johnleiser

Archive for October, 2009|Monthly archive page

Anish Kapoor @ The Guggenheim 10/21/09

In Uncategorized on October 24, 2009 at 1:26 pm

How can you describe a giant tank that you have to look at from 3 different rooms and the central view is a black void? HMMM I just did! This sounds like a bore ,I know, but once you get there you are drawn in and try to figure out what’s happening here. Everyone has an idea and somehow is not shy to tell you. Maybe that’s what the piece is about?? The first view looks like a wine vat or some storage thing. In the second view there is a black void; the construction allows no light., and it is a little scary to face the black hole. For the third view, next flight up, maybe a bomb or submarine or…. Guessing what Amish Kapoor is doing with Memory is an intriguing experience that is for everyone and not just for the art nerds.This is a site specific work for the Guggenheim so it will have to stay near the museum and I hope they bring it out often,it’s worth the effort.

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Hamlet@ The Broadhust 10/16/09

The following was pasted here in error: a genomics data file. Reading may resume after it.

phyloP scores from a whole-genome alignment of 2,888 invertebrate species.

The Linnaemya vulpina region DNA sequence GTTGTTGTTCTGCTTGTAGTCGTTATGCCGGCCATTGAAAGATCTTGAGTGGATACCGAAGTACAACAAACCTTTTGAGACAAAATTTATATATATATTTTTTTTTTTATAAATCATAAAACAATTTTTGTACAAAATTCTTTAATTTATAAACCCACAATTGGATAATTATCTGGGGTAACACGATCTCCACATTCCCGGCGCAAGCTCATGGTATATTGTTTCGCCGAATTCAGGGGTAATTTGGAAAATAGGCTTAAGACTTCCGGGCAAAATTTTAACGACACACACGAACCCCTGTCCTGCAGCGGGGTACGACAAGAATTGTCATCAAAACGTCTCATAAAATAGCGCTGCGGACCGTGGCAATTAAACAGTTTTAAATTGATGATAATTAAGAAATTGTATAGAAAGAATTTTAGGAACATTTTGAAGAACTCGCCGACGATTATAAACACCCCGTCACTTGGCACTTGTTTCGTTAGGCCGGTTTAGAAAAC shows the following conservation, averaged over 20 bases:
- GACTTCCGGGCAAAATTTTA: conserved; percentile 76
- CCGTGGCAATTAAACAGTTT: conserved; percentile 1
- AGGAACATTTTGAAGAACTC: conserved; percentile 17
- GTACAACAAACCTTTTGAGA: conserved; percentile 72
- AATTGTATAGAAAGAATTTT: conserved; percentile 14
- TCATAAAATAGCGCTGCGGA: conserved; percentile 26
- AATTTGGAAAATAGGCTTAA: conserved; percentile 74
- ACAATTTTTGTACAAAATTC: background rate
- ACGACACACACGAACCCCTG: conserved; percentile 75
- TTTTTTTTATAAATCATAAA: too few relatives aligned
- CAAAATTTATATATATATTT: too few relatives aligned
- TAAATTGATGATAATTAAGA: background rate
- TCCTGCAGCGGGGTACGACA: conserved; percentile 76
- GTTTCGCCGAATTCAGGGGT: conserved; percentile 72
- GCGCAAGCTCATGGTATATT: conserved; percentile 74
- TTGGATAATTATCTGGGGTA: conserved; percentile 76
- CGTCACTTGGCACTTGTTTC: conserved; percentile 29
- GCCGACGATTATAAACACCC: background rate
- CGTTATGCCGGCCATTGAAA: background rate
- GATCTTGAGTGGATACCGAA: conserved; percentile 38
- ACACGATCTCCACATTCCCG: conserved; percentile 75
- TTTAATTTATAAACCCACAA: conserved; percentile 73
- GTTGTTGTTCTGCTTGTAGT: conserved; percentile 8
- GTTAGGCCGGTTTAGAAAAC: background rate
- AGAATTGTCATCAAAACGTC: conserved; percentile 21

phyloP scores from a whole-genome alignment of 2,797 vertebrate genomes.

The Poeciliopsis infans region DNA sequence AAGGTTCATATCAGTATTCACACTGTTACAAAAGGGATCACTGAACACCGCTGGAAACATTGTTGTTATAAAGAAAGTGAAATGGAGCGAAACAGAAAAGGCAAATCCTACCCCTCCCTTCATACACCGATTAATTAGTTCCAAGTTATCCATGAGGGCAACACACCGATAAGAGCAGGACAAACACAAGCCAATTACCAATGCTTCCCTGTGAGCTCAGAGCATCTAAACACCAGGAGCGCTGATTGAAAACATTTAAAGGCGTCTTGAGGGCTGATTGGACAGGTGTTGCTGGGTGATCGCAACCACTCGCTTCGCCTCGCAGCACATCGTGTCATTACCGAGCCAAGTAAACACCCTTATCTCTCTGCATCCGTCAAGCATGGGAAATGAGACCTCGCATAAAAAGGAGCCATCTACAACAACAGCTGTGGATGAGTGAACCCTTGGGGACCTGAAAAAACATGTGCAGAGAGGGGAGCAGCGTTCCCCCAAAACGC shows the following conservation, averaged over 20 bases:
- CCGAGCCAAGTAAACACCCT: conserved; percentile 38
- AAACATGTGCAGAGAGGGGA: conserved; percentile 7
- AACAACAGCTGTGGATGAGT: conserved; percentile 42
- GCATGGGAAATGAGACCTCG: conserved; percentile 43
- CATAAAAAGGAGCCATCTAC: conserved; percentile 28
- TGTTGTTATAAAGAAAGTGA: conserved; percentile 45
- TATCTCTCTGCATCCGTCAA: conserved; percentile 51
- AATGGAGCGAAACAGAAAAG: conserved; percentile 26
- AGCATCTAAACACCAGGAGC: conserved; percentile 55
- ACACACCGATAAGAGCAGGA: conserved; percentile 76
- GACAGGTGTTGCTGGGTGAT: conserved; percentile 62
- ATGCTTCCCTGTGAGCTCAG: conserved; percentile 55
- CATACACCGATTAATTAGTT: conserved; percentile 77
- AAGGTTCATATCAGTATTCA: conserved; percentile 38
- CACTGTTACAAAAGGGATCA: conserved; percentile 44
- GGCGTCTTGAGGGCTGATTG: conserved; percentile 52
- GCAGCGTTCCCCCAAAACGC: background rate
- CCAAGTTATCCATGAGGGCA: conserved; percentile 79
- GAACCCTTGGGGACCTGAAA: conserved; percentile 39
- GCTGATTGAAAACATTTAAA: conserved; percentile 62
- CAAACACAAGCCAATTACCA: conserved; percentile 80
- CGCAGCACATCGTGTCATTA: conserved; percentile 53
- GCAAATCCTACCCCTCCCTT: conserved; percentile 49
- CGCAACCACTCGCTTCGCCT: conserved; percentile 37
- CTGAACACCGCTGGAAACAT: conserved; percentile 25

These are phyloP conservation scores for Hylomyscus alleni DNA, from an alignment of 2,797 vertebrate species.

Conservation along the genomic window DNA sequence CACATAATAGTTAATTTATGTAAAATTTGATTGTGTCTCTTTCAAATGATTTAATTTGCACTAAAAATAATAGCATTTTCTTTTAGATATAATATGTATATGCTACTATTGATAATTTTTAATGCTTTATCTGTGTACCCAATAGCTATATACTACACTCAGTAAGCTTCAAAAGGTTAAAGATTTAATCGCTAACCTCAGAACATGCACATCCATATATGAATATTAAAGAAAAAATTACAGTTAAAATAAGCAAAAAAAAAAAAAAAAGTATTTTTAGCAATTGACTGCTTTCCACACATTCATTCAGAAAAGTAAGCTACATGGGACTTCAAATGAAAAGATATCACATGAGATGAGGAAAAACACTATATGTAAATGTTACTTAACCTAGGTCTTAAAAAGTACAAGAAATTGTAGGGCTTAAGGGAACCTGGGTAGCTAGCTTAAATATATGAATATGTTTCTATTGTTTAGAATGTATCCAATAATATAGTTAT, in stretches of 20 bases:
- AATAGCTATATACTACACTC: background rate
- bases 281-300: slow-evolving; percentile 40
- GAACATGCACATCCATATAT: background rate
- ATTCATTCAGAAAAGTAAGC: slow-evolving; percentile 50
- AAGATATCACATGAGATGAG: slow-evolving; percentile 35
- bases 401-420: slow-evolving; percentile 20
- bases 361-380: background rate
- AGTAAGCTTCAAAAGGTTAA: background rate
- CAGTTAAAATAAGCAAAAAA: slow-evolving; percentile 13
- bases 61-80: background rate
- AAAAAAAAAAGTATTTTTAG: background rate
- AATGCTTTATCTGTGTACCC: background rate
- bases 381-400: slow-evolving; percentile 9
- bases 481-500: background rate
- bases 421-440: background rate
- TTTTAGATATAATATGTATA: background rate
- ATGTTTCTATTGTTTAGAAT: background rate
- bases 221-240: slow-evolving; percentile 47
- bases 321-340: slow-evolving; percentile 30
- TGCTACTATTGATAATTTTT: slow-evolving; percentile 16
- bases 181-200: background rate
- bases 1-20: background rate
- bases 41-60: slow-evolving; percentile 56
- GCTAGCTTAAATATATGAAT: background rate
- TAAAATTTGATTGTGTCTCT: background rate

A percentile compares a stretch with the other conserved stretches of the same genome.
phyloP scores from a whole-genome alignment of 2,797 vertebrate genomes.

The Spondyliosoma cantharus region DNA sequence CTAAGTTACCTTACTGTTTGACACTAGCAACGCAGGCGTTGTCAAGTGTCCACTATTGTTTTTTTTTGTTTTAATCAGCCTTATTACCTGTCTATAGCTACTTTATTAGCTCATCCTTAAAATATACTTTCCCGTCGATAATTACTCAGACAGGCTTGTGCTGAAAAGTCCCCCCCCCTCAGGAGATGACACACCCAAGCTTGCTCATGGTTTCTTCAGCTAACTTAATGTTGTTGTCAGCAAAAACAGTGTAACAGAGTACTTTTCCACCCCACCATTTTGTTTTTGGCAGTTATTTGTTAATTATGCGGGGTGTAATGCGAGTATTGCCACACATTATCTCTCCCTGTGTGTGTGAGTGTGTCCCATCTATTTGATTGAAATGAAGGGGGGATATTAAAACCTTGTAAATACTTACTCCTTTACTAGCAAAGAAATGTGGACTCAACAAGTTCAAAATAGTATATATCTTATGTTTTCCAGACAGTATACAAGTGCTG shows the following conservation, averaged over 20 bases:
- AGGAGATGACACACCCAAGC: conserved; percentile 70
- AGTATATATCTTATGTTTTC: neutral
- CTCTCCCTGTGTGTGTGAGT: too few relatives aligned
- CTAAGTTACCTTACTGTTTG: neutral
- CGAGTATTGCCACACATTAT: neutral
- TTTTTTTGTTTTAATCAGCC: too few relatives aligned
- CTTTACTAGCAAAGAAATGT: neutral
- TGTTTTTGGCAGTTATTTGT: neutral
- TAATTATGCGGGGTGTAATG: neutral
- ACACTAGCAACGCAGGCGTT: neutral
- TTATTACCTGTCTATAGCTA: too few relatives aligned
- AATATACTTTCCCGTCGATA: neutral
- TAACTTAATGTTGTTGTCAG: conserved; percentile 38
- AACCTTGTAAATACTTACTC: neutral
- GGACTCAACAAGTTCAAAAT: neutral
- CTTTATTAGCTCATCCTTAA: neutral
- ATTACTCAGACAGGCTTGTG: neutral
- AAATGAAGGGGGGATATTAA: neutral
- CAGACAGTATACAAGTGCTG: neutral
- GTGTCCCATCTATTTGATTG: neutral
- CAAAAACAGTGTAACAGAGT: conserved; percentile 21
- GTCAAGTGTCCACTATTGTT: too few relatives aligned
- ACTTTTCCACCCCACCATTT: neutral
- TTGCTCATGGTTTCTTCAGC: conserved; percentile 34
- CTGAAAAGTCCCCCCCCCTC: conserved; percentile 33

In Uncategorized on October 17, 2009 at 2:16 pm

Jude Law as Hamlet is intriguing and better yet a great Hamlet on stage. He takes command of the part from the very first and maintains all through the 3 1/2 hours that this production takes till the final end of the Danes. The smoky sets are just right to project a dismal, dank Danish landscape and the creepy turns of events that make for Shakespeare’s great tragedy.The music background adds a somber tone without being intrusive. And the whole cast turns in solid plus performances. The ghost of Hamlets’ father is eerily present and has the best voice in the production. The King and Gertrude are sinister and sucked into their roles in the tragedy. Ophilia builds until her demise will bend her brothers desire for revenge to the quick end to the conspiracy The inexorable finale is a scene from the Orson Wells film from the 40’s.This might be the pivotal Hamlet for the new millennium that future productions are compared to. It keeps a modern tone without losing the classic Shakespeare look and feel. As a contemporary audience we don’t feel the retro or the avant guard of so many productions; bur we are planted firmly in our own time to deal with the timeless tragedy that brings Hamlet from madness to his understanding of the events that lead to his death.